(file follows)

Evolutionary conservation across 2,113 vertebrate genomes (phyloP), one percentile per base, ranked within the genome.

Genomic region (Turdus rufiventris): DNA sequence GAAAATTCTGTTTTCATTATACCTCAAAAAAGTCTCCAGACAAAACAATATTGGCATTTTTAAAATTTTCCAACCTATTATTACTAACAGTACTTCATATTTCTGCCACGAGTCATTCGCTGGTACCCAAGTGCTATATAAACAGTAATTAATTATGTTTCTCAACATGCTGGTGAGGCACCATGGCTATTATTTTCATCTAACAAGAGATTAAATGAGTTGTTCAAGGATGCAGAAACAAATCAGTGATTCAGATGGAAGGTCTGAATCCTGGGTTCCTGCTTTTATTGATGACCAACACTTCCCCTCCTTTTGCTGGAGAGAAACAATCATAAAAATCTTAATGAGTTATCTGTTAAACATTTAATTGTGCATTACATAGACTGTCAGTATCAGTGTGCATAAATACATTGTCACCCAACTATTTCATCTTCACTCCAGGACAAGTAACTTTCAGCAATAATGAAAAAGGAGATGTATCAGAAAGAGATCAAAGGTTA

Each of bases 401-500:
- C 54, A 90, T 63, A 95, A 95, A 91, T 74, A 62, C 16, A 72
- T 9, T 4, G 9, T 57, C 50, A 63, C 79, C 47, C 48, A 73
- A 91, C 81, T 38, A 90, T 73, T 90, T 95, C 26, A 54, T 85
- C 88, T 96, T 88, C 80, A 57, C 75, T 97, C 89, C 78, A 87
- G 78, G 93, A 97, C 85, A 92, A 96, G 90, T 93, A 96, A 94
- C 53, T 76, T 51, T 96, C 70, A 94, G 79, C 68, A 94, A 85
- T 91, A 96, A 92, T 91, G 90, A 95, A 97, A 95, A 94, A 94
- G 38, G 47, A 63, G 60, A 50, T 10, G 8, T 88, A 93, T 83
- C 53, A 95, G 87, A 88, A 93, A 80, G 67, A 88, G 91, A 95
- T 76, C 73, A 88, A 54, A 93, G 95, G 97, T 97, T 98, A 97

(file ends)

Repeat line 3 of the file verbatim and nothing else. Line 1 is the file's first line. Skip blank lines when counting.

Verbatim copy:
Each of bases 401-500: